This is it... here’s the final installment of this month’s “the best holiday email marketing" series.
For this post, I thought I’d go out with a bang and focus on something a little bit heftier than stats, subject lines, or flashy design elements: email content. Here’s some of the best, most strategic content I’ve seen in holiday email both this year and last. Use these ideas to help inspire you these next few months, and good luck out there.
Want to get on the holiday action early, but don’t want your emails to come across as too eager (or worse, completely irrelevant)? Take a note from the smart folks at Punchbowl. With a little creative framing – “Don’t you want to get on your friends' calendars first?” – they were able to market their holiday invitations a full two months early, but it still felt timely.
2. Joss & Main
This is an email marketing move I love to see: Use (a slightly tweaked version of) what you already have. Joss & Main sends out emails like this all the time, but by adding a couple of festive design elements and reframing the email as a “checklist,” they managed to create a seasonally appropriate campaign with minimal effort on their part.
Another take on the holiday gift guide, this works especially well if you have access to a bunch of high-quality product photos. Make the inbox experience feel more like an in-store shopping excursion by laying out your best offerings in an attractive, scrollable email format. It’s a great way to draw people in and let your products speak for themselves.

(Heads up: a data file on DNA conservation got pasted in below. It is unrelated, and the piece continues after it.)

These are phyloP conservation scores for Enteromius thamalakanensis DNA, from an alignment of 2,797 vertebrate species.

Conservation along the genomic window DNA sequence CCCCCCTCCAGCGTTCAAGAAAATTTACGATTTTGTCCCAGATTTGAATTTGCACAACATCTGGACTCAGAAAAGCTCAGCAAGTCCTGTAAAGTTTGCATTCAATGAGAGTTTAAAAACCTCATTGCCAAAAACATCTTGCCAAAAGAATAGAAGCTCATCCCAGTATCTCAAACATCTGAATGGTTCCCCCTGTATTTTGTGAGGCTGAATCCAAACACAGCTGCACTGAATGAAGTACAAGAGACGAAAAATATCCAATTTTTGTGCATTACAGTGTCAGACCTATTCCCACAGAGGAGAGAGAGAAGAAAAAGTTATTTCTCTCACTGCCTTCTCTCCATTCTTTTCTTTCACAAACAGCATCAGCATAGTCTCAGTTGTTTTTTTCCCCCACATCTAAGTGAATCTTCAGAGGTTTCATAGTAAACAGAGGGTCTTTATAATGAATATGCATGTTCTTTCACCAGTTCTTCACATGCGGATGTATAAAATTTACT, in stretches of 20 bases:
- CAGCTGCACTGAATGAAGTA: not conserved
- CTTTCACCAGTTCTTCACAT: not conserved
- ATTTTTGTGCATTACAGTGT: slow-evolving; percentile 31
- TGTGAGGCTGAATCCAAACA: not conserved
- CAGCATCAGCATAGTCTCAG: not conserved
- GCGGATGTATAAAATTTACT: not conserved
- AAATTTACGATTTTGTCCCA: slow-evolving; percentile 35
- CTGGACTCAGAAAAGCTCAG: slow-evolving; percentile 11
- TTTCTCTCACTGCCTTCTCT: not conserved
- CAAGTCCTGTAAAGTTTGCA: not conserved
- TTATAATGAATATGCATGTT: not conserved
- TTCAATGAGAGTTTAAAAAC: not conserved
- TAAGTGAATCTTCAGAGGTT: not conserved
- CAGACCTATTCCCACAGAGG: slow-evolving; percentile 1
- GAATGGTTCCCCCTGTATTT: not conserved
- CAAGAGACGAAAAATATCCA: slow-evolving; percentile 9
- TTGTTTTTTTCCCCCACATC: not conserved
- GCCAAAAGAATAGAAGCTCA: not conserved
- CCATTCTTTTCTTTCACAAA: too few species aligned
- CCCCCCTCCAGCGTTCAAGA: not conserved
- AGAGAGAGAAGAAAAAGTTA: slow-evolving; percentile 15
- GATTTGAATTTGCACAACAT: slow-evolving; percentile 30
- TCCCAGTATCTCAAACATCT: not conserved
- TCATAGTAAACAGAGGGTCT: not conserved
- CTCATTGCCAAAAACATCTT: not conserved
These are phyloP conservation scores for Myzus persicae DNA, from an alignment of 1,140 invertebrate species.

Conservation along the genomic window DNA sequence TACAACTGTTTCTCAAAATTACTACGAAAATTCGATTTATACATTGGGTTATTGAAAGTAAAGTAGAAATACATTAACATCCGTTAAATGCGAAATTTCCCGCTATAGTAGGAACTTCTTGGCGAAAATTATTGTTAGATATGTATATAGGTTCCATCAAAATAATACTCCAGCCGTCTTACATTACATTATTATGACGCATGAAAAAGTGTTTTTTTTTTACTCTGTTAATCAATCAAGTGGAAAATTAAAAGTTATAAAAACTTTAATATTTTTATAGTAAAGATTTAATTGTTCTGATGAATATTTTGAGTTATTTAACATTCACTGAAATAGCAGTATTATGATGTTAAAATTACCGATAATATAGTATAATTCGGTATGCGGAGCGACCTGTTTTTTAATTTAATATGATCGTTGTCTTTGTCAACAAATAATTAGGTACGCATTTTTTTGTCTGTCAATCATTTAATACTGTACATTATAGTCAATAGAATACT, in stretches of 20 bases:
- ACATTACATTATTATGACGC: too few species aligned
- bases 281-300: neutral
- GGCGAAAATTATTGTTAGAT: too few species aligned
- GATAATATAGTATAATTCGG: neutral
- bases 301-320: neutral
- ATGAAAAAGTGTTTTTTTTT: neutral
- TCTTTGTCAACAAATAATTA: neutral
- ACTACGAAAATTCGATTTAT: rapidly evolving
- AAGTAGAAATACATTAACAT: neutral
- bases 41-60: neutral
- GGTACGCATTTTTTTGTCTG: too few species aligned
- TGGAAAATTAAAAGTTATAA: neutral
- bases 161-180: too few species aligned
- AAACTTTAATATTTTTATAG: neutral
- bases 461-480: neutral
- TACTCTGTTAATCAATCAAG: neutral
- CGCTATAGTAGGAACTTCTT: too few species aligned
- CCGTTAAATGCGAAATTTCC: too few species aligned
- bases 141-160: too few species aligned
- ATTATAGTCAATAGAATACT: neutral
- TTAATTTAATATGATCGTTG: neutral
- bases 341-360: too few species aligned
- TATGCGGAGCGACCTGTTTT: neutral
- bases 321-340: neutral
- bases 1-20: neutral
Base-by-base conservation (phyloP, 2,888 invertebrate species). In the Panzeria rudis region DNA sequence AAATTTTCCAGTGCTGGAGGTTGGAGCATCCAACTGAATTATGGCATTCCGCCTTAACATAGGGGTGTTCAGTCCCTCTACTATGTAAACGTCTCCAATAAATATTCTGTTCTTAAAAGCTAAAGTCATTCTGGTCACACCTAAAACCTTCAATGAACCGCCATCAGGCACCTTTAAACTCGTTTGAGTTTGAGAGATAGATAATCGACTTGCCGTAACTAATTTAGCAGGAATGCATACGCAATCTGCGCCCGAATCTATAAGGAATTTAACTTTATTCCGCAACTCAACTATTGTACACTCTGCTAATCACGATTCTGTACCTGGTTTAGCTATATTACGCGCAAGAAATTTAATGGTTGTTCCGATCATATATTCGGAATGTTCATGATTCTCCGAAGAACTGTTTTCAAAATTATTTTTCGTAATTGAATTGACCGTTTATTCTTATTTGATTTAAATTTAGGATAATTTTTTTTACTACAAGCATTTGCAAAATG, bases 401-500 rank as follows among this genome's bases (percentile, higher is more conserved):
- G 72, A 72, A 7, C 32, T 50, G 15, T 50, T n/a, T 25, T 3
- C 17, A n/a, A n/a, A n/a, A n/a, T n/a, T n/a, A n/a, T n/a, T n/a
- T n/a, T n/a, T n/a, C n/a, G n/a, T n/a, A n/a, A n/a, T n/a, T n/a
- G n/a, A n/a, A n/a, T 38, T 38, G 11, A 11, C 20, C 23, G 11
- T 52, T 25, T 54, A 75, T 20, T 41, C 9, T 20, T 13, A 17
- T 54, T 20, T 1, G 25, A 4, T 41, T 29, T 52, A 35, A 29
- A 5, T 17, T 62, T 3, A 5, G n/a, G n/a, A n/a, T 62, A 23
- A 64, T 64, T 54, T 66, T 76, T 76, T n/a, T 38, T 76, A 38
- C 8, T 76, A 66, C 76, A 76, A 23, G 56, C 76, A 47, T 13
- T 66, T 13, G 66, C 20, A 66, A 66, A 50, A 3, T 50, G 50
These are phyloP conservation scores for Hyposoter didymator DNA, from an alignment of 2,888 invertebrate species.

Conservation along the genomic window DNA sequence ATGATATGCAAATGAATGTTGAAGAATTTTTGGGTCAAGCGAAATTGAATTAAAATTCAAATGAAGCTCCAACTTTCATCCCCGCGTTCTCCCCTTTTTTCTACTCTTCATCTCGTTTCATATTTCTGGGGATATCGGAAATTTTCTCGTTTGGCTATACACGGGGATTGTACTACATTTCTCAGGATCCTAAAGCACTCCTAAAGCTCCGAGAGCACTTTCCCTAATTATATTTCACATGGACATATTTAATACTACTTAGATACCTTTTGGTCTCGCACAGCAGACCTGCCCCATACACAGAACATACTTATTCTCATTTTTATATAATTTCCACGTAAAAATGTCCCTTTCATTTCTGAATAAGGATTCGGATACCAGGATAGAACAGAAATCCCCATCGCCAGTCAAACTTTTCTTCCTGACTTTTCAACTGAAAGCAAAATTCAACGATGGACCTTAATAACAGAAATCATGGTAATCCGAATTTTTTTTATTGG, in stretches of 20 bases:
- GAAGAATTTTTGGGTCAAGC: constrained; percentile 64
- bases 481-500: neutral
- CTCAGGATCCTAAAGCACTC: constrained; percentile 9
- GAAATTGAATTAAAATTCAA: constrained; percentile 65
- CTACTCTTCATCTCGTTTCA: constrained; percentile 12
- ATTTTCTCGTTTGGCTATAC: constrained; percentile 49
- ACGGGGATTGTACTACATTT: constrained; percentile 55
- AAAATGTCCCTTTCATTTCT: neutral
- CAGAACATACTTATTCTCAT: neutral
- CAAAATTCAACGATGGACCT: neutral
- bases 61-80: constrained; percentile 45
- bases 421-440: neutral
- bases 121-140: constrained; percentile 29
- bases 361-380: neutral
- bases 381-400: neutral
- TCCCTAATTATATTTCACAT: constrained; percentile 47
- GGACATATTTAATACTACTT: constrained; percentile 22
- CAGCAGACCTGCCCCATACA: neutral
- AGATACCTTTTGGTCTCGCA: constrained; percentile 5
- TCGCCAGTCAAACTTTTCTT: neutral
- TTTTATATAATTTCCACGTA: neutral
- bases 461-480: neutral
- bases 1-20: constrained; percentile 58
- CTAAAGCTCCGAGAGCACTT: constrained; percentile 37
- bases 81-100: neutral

Yes, yes… this is a very pretty email. But it shows off a pretty smart strategy, too. That big, bold headline – “They’re can’t-get-it-to-the-fridge-fast-enough good” – recalls memories of a fridge covered in photos of the people you love. That sort of warm-and-fuzzy sentiment works wonders in marketing in general, but during the holidays? It’s a no-brainer to weave into your campaigns.
5. Base London
If you run an online store and aren’t sending this email, you’re seriously missing out. Not only is it helpful to let subscribers know when they need to order to get their gifts in time, it’s exactly the incentive many shoppers need to actually complete a purchase.
Let your audience imagine how your brand can fit into their most treasured holiday traditions (like in this email from Loft) to inspire emotion-driven purchases.
7. Warby Parker
Turn past purchasers into repeat buyers by reminding them of products they picked out for themselves in months past. If they liked them, there’s a good chance they’ll pass them along to their friends and family as holiday gifts.
Not every holiday email needs to be sales-focused. One of my favorite festive sends last year was this one from the Nashville Predators. It doesn’t ask people to purchase season passes or check out merchandise; instead, the team simply sent out a nice video wishing their fans happy holidays. It was a great way to build loyalty, and it stood out so much that I’m still remembering it now, a year later!
I absolutely love seeing what brands are doing for the holidays, so if you’ve seen anything especially smart or eye-catching, please share away in the comments!
About the Author
McKenzie Gregory is a content writer on Emma’s marketing team. A Nashville native, she can be found covering all things email on the Emma blog, debating hyphenation rules, and watching obscene amounts of Netflix without a trace of shame.Follow on Twitter More Content by McKenzie Gregory